Sir Mix A Lot sang about it.
A Tribe Called Quest followed in suit (lesser known, so here, have a listen).
The most vicious and powerful female tennis player in the world knows of it’s power.
So why am I seeing so many wrestlers with flat asses?
Let me give you a quick story behind this post.
About a week before the Big Game (I think I need to call it that because the NFL has the actual word trademarked and getting into legal trouble with that organization is not something high on my list of things to do) Pat Popolizio, the then head coach of the Binghamton University wrestling team contacted me expressing interest in meeting.
So we met that Sunday a few hours before the game and went over the final one and a half months of the season in terms of matches, practices, and where he wanted to fit lifting in with his team.
After meeting and touring the facility I was officially in charge of designing the BU wrestling end of the season peaking program. I got to work right away and missed the first 3 quarters of the game putting together 2 programs- one to be used with equipment found at my gym and one to be used with equipment found a their gym.
Now, fast forward to today after I’ve had the chance to work with the BU guys preparing for nationals (and their awesome 14th place finish!) and since then as they start their post season lifting and there are a few MAJOR issues that I’d like to address; the first being the lack of asses on the guys.
I know that the butt is mostly viewed as something that usually impacts the sexual appeal of an individual, but it also has an important role in sports, especially wrestling!
In a nutshell, the Glutes are responsible for hip extension. Hip extension is the action of driving your hips forward when you’re…
- Sprawling on a shot
- Lifting an opponent for a mat return
- Looking to throw an opponent
- Driving your hips in when riding legs
- Shooting and finishing leg attacks
It’s everywhere in wrestling and developing it properly will not only improve your performance, but it may also save you a lot of back pain.
Big Butt=Less Back Pain?
I’m far from an expert on back pain, but back pain in the wrestlers that I train seems to be very common with those who have small butts.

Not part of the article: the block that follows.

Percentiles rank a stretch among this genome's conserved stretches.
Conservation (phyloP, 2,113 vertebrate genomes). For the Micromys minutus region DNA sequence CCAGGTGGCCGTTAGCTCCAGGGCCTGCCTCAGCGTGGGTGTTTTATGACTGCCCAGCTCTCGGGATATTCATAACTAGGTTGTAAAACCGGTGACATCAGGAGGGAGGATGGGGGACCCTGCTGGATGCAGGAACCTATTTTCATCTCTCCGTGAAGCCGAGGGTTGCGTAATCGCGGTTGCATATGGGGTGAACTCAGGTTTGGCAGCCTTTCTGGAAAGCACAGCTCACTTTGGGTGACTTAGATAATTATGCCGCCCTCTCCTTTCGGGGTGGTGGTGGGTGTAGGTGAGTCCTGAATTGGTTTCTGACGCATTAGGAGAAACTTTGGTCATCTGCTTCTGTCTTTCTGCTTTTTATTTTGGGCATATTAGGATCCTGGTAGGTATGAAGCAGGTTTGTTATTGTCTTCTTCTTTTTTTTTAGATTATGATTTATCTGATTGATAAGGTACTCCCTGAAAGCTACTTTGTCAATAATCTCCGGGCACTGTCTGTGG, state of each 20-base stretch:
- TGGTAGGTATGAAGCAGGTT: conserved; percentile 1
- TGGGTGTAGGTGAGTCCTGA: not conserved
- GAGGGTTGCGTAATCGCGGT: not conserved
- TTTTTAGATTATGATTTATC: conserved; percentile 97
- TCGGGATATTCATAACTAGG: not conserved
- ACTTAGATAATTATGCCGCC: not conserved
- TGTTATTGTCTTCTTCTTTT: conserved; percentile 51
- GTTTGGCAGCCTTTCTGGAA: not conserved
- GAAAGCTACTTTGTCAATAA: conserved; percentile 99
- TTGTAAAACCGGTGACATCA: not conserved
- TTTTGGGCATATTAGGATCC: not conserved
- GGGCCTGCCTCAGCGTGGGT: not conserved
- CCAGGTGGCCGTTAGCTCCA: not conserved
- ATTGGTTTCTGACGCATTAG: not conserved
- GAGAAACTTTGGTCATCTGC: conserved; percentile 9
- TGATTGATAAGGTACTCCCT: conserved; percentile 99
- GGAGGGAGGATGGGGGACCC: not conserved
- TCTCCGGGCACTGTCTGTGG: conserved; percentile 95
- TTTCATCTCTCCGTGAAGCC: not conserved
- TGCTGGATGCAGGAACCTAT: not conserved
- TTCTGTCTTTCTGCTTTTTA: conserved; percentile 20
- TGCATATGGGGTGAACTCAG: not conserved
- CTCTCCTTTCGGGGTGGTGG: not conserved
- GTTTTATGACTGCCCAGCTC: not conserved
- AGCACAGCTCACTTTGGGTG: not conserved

Why do I think this is the case? Because the muscles above the glutes (Spinal Erectors) also help contribute to extension at the hips/low back.
And when the Glutes aren’t strong and aren’t firing properly, the low back has to compensate to get the desired result (sprawl, lift, etc.)
Think about it- have you ever seen a guy on top arching in really hard with the legs to the point of being almost perpendicular to the opponent he’s riding?
Have you or someone you know seem to have trouble performing mat returns on opponents when the stand up and usually end up just folding at the back in an attempt to drag your opponent back to the mat?
What about when you sprawl? Have you ever sprawled on a guy and had him completely extended but weren’t able to produce enough force with your hips that you were unable to break his lock and ended up stalemating the situation, or worse- getting taken down?
Additionally, there are ways to tell if you’re lacking Glute strength in the weight room.
First, do your squats look like this, or worse, are they higher?
Or do you lean back heavily like this in order to finish a deadlift?
If you noticed my buddy Dom’s butt looks flat and guessed it’s because his Glutes aren’t firing, then you’re right!
Couple this lack of activation and strength in your Glutes with the stress and movement around the low back (both on and off the mat) and not only do you have a definite way to increase its risk for injury, but you also run a higher risk of not being successful in the situations above.
The good news is you can start to minimize and eliminate them with the right exercises.
So stay tuned later this week when I post some of the best ways to improve the strength and power of your hips.
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